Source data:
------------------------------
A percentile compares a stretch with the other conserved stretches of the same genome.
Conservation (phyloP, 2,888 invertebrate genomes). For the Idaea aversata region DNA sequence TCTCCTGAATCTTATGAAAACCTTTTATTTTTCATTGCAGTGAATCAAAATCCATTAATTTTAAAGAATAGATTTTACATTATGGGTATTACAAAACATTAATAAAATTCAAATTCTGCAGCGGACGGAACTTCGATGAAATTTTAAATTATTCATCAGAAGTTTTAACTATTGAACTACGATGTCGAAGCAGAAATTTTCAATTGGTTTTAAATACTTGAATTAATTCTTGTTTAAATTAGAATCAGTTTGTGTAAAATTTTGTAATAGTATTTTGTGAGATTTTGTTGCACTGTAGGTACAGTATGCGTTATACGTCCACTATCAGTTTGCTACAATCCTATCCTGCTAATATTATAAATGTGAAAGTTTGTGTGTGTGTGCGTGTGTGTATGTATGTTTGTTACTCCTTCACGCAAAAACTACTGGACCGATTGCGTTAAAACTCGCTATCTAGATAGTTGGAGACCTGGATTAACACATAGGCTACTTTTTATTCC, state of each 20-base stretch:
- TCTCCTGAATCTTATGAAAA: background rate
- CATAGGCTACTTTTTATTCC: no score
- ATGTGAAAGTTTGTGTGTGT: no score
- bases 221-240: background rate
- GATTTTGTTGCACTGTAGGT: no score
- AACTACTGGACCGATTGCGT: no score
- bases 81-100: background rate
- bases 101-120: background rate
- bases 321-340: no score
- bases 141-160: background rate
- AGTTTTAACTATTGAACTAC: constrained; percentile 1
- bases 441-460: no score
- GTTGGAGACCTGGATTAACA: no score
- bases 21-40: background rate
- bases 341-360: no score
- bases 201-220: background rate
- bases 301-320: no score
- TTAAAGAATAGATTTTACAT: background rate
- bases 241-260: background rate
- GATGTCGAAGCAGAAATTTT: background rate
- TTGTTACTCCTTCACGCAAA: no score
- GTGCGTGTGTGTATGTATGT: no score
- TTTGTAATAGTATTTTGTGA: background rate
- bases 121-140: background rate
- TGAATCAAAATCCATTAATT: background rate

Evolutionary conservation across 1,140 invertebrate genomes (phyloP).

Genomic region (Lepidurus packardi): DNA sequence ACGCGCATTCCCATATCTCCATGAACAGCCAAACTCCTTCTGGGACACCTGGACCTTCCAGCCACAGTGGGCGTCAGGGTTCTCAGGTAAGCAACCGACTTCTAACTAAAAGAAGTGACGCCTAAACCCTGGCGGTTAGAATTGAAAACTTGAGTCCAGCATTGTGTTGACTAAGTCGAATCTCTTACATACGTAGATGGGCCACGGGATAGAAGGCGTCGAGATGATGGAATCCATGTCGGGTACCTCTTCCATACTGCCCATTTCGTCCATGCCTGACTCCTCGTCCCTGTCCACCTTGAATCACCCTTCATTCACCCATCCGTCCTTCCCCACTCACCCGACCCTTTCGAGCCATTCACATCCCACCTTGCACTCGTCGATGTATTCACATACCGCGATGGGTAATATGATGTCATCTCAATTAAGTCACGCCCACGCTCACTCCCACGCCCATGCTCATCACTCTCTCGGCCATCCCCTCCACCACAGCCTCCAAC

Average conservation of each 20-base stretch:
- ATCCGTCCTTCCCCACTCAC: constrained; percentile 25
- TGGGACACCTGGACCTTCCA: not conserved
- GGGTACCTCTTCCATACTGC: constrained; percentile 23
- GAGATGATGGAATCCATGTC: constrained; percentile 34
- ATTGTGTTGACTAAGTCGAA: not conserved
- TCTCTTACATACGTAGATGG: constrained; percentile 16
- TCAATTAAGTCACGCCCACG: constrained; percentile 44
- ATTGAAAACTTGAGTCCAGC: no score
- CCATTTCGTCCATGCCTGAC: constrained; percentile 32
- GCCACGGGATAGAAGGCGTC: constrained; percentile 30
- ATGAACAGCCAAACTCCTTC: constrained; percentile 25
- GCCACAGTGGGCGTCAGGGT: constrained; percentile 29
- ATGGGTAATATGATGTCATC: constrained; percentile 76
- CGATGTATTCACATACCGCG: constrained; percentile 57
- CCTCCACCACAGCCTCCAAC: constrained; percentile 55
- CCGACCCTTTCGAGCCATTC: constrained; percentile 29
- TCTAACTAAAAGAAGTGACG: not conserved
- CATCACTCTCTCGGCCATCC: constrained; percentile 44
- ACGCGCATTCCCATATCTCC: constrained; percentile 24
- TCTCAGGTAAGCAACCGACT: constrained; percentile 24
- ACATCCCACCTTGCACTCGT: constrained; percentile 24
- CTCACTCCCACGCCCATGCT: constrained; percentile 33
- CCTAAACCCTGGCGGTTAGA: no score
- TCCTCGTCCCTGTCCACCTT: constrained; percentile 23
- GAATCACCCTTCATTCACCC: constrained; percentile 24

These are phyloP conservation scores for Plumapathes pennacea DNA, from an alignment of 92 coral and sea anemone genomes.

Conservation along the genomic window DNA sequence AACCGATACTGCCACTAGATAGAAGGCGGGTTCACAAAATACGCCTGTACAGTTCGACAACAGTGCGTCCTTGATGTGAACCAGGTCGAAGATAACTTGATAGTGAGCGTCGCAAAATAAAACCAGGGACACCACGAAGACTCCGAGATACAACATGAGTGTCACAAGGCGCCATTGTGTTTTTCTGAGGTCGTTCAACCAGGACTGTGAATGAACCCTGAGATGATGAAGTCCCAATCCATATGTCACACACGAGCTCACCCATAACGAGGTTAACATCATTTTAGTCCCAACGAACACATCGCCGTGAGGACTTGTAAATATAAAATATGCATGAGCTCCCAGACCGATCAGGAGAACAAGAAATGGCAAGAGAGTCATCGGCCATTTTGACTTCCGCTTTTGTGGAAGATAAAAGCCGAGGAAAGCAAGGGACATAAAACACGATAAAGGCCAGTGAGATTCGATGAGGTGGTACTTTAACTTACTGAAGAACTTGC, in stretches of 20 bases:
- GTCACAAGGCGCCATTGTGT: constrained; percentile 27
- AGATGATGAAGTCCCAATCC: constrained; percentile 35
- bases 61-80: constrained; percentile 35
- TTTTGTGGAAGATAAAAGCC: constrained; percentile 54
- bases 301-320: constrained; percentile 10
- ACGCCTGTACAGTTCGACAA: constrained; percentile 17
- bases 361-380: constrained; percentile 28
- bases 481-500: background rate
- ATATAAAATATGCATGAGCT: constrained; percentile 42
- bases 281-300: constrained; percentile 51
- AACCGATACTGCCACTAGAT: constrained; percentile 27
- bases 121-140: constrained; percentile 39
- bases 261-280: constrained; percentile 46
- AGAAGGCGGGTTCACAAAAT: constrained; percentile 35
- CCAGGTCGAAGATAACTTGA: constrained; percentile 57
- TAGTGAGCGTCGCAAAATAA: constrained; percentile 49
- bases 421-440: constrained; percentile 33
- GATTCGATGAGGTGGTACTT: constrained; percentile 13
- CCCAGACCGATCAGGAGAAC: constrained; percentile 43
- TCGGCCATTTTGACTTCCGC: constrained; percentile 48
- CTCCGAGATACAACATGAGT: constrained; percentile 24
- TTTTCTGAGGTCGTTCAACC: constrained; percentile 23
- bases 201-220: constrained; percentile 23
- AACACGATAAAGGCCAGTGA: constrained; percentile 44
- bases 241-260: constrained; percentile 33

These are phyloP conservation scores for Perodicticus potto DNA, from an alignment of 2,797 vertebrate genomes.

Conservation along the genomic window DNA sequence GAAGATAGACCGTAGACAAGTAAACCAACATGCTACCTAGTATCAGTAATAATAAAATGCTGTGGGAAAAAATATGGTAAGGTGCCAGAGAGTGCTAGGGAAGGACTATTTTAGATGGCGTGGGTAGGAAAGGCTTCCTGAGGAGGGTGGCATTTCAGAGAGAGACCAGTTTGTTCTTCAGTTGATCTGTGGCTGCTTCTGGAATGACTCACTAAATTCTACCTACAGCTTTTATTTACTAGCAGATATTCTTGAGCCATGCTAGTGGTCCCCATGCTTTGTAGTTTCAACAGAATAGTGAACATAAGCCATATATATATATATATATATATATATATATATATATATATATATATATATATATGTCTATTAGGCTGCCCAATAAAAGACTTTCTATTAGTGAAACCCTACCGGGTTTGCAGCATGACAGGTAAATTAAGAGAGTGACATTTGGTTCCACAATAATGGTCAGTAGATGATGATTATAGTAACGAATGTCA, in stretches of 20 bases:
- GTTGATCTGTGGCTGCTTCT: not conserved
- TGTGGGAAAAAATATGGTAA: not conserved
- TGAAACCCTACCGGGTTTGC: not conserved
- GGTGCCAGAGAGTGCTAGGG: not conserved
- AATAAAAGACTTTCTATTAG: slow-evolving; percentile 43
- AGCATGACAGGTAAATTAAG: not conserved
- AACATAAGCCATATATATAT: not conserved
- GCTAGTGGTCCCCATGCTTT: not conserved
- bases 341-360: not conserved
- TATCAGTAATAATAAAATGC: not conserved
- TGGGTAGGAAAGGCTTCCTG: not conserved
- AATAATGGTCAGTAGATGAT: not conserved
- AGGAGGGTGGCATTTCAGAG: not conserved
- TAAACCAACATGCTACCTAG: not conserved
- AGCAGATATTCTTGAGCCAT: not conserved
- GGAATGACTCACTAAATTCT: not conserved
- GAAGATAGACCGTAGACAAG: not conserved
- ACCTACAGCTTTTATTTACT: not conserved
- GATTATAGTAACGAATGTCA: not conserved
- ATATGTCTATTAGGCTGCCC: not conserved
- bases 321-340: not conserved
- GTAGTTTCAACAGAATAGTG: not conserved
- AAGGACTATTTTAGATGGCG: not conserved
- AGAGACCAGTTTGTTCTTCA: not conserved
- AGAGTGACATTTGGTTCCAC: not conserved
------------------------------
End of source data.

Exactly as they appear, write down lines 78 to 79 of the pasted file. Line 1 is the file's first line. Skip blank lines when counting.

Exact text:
- CTCCGAGATACAACATGAGT: constrained; percentile 24
- TTTTCTGAGGTCGTTCAACC: constrained; percentile 23